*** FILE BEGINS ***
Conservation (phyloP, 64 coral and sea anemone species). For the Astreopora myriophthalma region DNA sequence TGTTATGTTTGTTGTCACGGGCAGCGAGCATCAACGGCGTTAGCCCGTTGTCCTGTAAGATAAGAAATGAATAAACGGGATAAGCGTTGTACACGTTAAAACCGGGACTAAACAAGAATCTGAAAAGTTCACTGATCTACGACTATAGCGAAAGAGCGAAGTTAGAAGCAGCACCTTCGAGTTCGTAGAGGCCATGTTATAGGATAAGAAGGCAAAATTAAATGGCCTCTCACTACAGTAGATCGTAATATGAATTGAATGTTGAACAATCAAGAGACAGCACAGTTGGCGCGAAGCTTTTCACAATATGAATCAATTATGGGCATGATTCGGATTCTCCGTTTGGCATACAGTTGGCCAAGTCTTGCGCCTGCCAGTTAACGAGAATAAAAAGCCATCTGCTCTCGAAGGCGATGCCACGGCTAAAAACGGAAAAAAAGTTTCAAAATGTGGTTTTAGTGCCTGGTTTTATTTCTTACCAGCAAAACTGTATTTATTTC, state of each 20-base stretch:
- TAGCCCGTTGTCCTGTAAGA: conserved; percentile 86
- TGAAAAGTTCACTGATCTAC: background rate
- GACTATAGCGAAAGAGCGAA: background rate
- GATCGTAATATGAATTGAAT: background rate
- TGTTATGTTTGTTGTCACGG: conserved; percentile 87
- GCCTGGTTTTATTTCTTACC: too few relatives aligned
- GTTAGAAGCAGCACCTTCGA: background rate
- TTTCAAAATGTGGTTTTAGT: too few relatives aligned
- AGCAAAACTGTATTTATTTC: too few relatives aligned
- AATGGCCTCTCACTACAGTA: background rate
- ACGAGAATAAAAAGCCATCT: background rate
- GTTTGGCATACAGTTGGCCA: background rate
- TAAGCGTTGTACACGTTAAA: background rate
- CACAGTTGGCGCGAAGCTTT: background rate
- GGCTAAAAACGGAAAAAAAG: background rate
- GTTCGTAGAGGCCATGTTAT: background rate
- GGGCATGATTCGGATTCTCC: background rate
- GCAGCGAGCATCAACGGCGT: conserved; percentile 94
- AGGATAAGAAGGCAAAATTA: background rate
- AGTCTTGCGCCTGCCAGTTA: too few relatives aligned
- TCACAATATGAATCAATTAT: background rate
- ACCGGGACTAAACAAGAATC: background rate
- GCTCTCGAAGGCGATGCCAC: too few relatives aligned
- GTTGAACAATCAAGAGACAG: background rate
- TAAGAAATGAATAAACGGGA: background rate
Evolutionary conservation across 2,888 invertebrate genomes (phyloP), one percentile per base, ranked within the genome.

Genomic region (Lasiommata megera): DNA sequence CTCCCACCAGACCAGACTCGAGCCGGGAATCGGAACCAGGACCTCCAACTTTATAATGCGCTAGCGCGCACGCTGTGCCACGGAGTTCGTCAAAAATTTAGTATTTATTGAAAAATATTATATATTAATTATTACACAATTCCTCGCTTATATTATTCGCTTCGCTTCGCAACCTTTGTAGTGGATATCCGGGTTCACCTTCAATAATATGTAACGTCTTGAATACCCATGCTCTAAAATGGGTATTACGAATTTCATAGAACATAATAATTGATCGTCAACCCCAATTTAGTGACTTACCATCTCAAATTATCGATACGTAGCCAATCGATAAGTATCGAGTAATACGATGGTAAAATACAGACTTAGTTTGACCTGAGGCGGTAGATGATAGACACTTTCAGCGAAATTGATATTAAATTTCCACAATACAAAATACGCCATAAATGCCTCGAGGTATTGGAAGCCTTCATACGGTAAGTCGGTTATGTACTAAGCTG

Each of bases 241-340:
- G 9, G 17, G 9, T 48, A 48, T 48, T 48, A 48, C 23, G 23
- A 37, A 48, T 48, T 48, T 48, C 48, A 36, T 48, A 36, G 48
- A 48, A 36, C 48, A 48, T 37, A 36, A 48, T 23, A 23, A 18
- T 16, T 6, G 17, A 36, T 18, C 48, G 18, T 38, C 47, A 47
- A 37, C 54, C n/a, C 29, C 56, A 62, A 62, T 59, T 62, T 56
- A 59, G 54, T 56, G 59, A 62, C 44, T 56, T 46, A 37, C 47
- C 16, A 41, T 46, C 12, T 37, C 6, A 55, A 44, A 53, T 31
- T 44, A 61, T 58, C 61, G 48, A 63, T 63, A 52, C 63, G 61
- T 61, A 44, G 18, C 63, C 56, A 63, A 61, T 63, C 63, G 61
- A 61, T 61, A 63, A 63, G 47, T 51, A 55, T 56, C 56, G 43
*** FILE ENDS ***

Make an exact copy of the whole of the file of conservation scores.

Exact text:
Conservation (phyloP, 64 coral and sea anemone species). For the Astreopora myriophthalma region DNA sequence TGTTATGTTTGTTGTCACGGGCAGCGAGCATCAACGGCGTTAGCCCGTTGTCCTGTAAGATAAGAAATGAATAAACGGGATAAGCGTTGTACACGTTAAAACCGGGACTAAACAAGAATCTGAAAAGTTCACTGATCTACGACTATAGCGAAAGAGCGAAGTTAGAAGCAGCACCTTCGAGTTCGTAGAGGCCATGTTATAGGATAAGAAGGCAAAATTAAATGGCCTCTCACTACAGTAGATCGTAATATGAATTGAATGTTGAACAATCAAGAGACAGCACAGTTGGCGCGAAGCTTTTCACAATATGAATCAATTATGGGCATGATTCGGATTCTCCGTTTGGCATACAGTTGGCCAAGTCTTGCGCCTGCCAGTTAACGAGAATAAAAAGCCATCTGCTCTCGAAGGCGATGCCACGGCTAAAAACGGAAAAAAAGTTTCAAAATGTGGTTTTAGTGCCTGGTTTTATTTCTTACCAGCAAAACTGTATTTATTTC, state of each 20-base stretch:
- TAGCCCGTTGTCCTGTAAGA: conserved; percentile 86
- TGAAAAGTTCACTGATCTAC: background rate
- GACTATAGCGAAAGAGCGAA: background rate
- GATCGTAATATGAATTGAAT: background rate
- TGTTATGTTTGTTGTCACGG: conserved; percentile 87
- GCCTGGTTTTATTTCTTACC: too few relatives aligned
- GTTAGAAGCAGCACCTTCGA: background rate
- TTTCAAAATGTGGTTTTAGT: too few relatives aligned
- AGCAAAACTGTATTTATTTC: too few relatives aligned
- AATGGCCTCTCACTACAGTA: background rate
- ACGAGAATAAAAAGCCATCT: background rate
- GTTTGGCATACAGTTGGCCA: background rate
- TAAGCGTTGTACACGTTAAA: background rate
- CACAGTTGGCGCGAAGCTTT: background rate
- GGCTAAAAACGGAAAAAAAG: background rate
- GTTCGTAGAGGCCATGTTAT: background rate
- GGGCATGATTCGGATTCTCC: background rate
- GCAGCGAGCATCAACGGCGT: conserved; percentile 94
- AGGATAAGAAGGCAAAATTA: background rate
- AGTCTTGCGCCTGCCAGTTA: too few relatives aligned
- TCACAATATGAATCAATTAT: background rate
- ACCGGGACTAAACAAGAATC: background rate
- GCTCTCGAAGGCGATGCCAC: too few relatives aligned
- GTTGAACAATCAAGAGACAG: background rate
- TAAGAAATGAATAAACGGGA: background rate
Evolutionary conservation across 2,888 invertebrate genomes (phyloP), one percentile per base, ranked within the genome.

Genomic region (Lasiommata megera): DNA sequence CTCCCACCAGACCAGACTCGAGCCGGGAATCGGAACCAGGACCTCCAACTTTATAATGCGCTAGCGCGCACGCTGTGCCACGGAGTTCGTCAAAAATTTAGTATTTATTGAAAAATATTATATATTAATTATTACACAATTCCTCGCTTATATTATTCGCTTCGCTTCGCAACCTTTGTAGTGGATATCCGGGTTCACCTTCAATAATATGTAACGTCTTGAATACCCATGCTCTAAAATGGGTATTACGAATTTCATAGAACATAATAATTGATCGTCAACCCCAATTTAGTGACTTACCATCTCAAATTATCGATACGTAGCCAATCGATAAGTATCGAGTAATACGATGGTAAAATACAGACTTAGTTTGACCTGAGGCGGTAGATGATAGACACTTTCAGCGAAATTGATATTAAATTTCCACAATACAAAATACGCCATAAATGCCTCGAGGTATTGGAAGCCTTCATACGGTAAGTCGGTTATGTACTAAGCTG

Each of bases 241-340:
- G 9, G 17, G 9, T 48, A 48, T 48, T 48, A 48, C 23, G 23
- A 37, A 48, T 48, T 48, T 48, C 48, A 36, T 48, A 36, G 48
- A 48, A 36, C 48, A 48, T 37, A 36, A 48, T 23, A 23, A 18
- T 16, T 6, G 17, A 36, T 18, C 48, G 18, T 38, C 47, A 47
- A 37, C 54, C n/a, C 29, C 56, A 62, A 62, T 59, T 62, T 56
- A 59, G 54, T 56, G 59, A 62, C 44, T 56, T 46, A 37, C 47
- C 16, A 41, T 46, C 12, T 37, C 6, A 55, A 44, A 53, T 31
- T 44, A 61, T 58, C 61, G 48, A 63, T 63, A 52, C 63, G 61
- T 61, A 44, G 18, C 63, C 56, A 63, A 61, T 63, C 63, G 61
- A 61, T 61, A 63, A 63, G 47, T 51, A 55, T 56, C 56, G 43